voice parts, and 4 of organ parts. The number of compositions is over 580, and includes some of large dimensions, as Handel's Utrecht Te Deum and Jubilate for voices and orchestra, Croft's ditto, ditto. A catalogue of these works was prepared by the Rev. W. E. Dickson, Precentor of the cathedral, and published for the Dean and Chapter by Deighton, Bell, & Co., 1861.
EMBOUCHURE. The part of a musical instrument applied to the mouth; and hence used to denote the disposition of the lips, tongue, and other organs necessary for producing a musical tone.
To the embouchure are due, not only the correct quality of the sound produced, but also certain slight variations in pitch, which enable the player to preserve accurate intonation. In many instruments, such especially as the French horn and the Bassoon, almost everything depends upon the embouchure.
[ W. H. S. ]
EMPEROR CONCERTO, THE, a title, like 'Jupiter Symphony' and 'Moonlight Sonata,' gratuitously bestowed on Beethoven's P. F. Concerto in E♭ (op. 75 [App. p.627 "op. 73"]). Such titles are unnecessary, and the only excuse for them is that they enable non-professional persons to refer to musical works without using musical nomenclature.
EMPEROR'S HYMN, THE. A hymn written in 1796 by Lorenz Leopold Hanschka during the patriotic excitement caused by the movements of the French revolutionary army, set to music for 4 voices by Haydn, and first sung on Feb. 12, 1797, at the Emperor's birthday. He afterwards employed it as the theme for 4 variations in his well-known quartet (op. 76, No. 3). (See A. Schmid, 'J. Haydn und N. Zingarelli,' Venice [App. p.627 "Vienna"] 1847.)
ENCORE—the French for 'again'—the cry in English theatres and concert-rooms when a piece is desired to be repeated. It has taken the place of the 'altra volta' of last century. The French and Germans use the Italian [App. p.627 "Latin"] term 'Bis,' and the French have even a verb, 'bisser.' 'Le public anglais est grand redemandeur, et exprime son vœu par un mot français, comme nous par un mot latin' (A. Adam, Souvenirs, xxvii.). [App. p.627 "An anonymous ballad, circa 1740, entitled 'Encore,' and beginning 'When at my nymph's devoted feet,' shows the term to have been in use much earlier than is implied in the article."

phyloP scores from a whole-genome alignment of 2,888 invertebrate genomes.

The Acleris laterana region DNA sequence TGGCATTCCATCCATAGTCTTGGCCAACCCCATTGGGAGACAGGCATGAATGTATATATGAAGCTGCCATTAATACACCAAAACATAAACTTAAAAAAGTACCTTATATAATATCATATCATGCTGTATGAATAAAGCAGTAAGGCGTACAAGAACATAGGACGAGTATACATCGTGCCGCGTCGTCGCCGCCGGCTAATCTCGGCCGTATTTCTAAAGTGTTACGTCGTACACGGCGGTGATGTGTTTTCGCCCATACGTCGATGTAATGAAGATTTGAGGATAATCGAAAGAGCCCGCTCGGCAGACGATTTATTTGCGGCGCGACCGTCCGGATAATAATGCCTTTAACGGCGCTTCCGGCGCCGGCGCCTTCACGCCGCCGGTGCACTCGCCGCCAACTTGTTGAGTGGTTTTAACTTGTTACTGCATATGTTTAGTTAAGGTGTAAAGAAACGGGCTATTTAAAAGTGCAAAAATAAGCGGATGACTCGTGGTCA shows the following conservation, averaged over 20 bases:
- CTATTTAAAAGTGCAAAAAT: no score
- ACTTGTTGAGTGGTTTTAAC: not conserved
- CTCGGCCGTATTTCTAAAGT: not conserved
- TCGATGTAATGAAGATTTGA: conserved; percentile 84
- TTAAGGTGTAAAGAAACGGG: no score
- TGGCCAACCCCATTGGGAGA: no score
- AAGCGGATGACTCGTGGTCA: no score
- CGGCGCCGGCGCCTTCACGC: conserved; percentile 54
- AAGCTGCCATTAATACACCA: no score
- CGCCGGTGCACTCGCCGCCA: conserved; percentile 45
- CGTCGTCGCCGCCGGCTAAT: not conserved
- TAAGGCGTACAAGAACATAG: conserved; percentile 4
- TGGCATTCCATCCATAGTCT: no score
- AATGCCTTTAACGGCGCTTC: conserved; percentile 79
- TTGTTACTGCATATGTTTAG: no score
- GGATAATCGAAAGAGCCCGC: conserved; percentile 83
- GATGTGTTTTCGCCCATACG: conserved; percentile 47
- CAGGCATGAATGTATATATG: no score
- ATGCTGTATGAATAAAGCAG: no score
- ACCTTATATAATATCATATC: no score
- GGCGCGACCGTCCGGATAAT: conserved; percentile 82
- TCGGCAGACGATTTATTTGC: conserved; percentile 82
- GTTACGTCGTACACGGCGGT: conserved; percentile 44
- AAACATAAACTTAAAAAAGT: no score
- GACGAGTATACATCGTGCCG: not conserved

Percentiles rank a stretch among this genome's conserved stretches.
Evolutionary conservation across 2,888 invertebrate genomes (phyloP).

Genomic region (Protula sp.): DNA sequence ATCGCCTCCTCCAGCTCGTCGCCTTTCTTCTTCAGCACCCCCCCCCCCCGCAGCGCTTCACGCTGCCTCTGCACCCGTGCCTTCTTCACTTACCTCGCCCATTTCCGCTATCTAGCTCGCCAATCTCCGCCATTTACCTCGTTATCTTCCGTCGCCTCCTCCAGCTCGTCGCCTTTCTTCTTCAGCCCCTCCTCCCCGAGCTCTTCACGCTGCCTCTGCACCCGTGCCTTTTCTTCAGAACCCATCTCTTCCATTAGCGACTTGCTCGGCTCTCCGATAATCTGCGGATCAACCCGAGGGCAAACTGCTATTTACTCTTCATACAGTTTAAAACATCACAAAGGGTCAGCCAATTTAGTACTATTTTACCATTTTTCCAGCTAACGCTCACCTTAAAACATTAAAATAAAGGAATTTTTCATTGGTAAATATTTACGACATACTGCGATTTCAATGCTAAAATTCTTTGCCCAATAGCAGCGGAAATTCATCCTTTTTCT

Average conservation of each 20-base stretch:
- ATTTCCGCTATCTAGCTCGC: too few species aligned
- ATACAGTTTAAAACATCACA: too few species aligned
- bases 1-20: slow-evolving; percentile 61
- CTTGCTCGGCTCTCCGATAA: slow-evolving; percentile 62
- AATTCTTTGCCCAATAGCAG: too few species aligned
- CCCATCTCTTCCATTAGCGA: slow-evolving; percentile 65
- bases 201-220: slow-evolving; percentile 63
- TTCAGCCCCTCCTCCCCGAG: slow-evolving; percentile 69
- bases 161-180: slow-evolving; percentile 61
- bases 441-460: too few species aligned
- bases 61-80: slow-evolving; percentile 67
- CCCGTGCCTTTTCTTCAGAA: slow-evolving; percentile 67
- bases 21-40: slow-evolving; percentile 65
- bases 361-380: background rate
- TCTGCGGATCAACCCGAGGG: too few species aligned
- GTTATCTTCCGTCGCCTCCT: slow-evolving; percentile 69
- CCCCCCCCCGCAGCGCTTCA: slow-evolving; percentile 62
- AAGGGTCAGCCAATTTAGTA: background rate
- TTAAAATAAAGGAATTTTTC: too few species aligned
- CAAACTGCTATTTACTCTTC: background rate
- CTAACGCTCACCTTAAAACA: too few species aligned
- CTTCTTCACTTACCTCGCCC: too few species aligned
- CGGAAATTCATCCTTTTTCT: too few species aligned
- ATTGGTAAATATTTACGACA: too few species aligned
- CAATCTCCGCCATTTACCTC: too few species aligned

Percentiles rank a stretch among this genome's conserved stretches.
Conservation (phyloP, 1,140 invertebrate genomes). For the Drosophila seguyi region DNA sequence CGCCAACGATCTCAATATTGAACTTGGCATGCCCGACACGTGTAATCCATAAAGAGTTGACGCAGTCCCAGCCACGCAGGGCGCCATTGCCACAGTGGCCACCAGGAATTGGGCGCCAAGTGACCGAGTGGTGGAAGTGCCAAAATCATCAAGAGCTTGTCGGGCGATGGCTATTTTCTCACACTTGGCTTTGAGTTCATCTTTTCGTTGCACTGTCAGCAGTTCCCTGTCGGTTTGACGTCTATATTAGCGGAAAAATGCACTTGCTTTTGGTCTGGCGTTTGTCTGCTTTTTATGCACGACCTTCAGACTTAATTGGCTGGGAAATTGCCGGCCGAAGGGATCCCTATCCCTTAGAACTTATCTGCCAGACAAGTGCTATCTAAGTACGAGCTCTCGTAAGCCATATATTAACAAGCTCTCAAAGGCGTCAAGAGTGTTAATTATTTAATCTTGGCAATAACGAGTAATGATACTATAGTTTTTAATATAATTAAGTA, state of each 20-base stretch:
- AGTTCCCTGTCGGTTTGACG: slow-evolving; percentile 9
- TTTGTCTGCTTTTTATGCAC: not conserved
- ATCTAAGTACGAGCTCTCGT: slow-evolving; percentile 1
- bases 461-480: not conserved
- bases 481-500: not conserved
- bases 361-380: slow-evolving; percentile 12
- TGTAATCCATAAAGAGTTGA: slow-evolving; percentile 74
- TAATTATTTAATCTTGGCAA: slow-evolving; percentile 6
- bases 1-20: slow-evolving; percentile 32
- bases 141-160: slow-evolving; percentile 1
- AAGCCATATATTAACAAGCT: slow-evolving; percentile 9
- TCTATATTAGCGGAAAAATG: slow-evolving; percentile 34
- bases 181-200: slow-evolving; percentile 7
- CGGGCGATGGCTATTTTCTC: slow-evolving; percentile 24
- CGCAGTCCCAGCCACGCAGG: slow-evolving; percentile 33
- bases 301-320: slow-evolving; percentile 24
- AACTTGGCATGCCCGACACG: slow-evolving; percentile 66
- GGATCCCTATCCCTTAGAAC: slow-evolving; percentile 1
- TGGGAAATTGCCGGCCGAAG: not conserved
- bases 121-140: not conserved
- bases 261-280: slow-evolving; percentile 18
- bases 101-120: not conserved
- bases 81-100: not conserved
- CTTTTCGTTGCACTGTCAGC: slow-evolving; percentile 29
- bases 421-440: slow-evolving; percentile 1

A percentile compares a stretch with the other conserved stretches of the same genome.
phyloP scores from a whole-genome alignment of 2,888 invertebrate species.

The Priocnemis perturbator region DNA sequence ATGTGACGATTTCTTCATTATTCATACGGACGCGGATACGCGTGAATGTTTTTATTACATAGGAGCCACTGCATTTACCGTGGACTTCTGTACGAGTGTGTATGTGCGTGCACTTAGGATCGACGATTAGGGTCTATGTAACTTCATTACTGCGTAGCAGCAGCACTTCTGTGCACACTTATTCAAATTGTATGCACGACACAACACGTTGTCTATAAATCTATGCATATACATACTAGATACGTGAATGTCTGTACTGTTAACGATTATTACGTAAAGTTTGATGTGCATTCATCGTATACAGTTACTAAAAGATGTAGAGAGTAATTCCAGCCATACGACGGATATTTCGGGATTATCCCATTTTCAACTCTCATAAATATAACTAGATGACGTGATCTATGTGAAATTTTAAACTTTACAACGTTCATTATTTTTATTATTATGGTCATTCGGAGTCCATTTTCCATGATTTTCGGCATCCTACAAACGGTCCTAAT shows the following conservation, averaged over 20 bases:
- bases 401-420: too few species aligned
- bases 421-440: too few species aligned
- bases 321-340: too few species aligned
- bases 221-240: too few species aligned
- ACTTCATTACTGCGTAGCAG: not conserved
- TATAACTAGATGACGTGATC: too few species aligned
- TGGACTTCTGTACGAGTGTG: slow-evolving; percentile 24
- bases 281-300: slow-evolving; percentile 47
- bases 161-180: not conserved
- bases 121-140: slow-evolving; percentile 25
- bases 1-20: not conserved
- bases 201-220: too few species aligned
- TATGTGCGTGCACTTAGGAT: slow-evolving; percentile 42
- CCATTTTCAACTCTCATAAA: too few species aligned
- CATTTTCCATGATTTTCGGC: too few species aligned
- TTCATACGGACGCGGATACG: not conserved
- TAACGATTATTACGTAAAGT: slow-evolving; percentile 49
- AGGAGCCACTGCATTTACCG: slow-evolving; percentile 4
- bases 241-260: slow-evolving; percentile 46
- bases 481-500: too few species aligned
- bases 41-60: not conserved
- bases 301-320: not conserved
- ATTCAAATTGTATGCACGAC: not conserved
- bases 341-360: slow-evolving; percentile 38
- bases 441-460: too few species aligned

ENFANT PRODIGUE, L', opera in 5 acts; words by Scribe, music by Auber; produced at the Academic Dec. 6. 1850; in Italian, as 'Il Prodigo,' at her Majesty's June 12, 1851. [App. p.627 "it was given in English as 'Azael the Prodigal' at Drury Lane, on Feb. 19, 1851. See Prodigal Son."]
ENGEDI. See Mount of Olives.
ENGLAND, George, and George Pike (his son), organ-builders. The former nourished between 1740 and 1788, and married the daughter of Richard Bridge; the latter between 1788 and 1814. The elder England built many noble organs. Of Bridge little is known; he is believed to have been trained by Harris the younger, and to have lived in Hand Court. Holborn, in 1748. His best organ was at Christ Church, Spitalfields, 1730.
[ V. de P. ]